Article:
Marcos Sandoval — a senior at Nicholas Senn High School in Edgewater — hasn’t been in school for more than a week due to approximately 32,000 teachers across the city on strike.
He said he’s been spending his time playing video games. He’s also been playing baseball on a community team, picking up more hours at work and catching up on sleep.
“We’re basically on a very long break, which is much-needed for the mental recuperation, but we’re also going to be falling very behind in our curriculum,” Sandoval, 17, said. “We were supposed to have a project due this week, but it got pushed back. I’m not complaining, but I was looking to boost my grade.”
Chicago Public School (CPS) students, such as Sandoval, haven’t been in class since Oct. 17, when the strike began. The Chicago Teachers Union (CTU) is calling for better pay and more resources for students, including fully staffed schools and smaller class sizes, according to the CTU’s website.
Thousands of families, including those in Rogers Park, have also been impacted by school closures due to the strike. It’s caused uncertainty about childcare and a drastic change in routine.
It’s unclear when classes will resume as negotiations between the union and CPS officials continue.
Despite being worried about falling behind in school, Sandoval said he thinks the strike is necessary because students throughout the city deserve to have nurses and librarians in their schools.
“I’m glad my teachers are fighting for it and getting the contract we all deserve,” Sandoval said. “I’m fully supportive and fully invested. I’m glad they’re doing this for us, not just for them.”
Alison Guerrin, a Rogers Park parent of two daughters and a son in CPS, said she thinks the strike is necessary, but it’s caused stress for her family because she has to find childcare. She said other parents in the neighborhood who are able to stay home have been watching her kids during the day. Guerrin said it’s hard for her to change shifts around as a part-time barista at Starbucks.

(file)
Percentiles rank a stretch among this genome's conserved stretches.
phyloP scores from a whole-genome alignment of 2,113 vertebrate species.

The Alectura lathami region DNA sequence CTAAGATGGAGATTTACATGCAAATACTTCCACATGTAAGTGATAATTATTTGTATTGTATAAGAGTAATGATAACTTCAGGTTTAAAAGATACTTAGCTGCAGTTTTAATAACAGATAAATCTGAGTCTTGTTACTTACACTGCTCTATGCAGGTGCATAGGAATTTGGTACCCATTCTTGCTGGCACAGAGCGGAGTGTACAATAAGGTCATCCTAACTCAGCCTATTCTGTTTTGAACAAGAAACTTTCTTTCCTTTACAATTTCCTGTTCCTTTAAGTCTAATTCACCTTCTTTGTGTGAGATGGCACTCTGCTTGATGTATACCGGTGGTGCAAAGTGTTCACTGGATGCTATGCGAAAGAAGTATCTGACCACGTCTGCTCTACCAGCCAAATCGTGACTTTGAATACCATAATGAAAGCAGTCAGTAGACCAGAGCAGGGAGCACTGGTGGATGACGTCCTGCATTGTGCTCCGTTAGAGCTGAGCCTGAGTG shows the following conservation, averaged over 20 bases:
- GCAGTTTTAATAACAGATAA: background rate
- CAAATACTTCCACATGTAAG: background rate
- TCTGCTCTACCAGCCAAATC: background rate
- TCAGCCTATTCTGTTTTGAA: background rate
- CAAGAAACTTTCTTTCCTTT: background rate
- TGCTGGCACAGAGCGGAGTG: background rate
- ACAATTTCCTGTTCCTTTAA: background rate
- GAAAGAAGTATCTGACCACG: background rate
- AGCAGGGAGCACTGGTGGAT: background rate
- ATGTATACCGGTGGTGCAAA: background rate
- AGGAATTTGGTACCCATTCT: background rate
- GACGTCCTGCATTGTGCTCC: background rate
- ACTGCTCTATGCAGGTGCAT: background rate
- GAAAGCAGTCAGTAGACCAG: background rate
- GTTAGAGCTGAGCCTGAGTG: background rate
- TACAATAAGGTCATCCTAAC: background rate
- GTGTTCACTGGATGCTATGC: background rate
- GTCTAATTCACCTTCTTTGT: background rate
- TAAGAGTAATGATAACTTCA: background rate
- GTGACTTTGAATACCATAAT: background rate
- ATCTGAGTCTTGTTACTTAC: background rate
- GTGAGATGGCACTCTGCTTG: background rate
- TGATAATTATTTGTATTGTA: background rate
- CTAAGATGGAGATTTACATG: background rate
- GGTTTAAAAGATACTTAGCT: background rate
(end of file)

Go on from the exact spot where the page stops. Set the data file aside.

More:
In one case, she found a parent to watch her kids for the next day, but that parent’s own child got sick and they had to change plans. This meant Guerrin had to miss an eight-hour shift.
Guerrin said her son thrives on a routine, so daily uncertainty has caused him to have meltdowns at night. She said he told her he doesn’t like not knowing where he’s going each day.
“This disruption in the schedule has really thrown him for a loop and that’s a really difficult part,” Guerrin, 40, said.
Despite the stress, Guerrin said she supports what the teachers are trying to accomplish. She said she even called the mayor’s office to let them know how the strike’s affected her and tell them she stands with the teachers.
Another parent in Rogers Park, Nicole Seguin, has six children. She’s a stay-at-home mom who also has a cleaning service on the side and she said having the kids home has been “extremely stressful” for her family.
Seguin’s two daughters are both in CPS schools and one of them has special needs. She said her daughter with special needs is in sixth grade, and “thrives on structure” so not having a routine is difficult for her. She said her house is tense with the girls unable to go to school and she’s had trouble finding ways to occupy her kids on a budget, so they often end up arguing with each other.
“I’m finding it hard to get them to do any homework,” Seguin, 44, said. “It’s just not their typical learning environment, so it’s been hard to make them do anything other than fighting.“
Seguin said she supports the mission of strike because her daughter with special needs had trouble accessing resources in the past. She said her daughter is supposed to have a one-on-one aide, but last year wasn’t able to have one due to a lack of funding.
In response to the lack of funding at her children’s schools, Seguin said she started a non-profit with other parents called Friends of the Fields to raise money for the schools and build community in the neighborhood.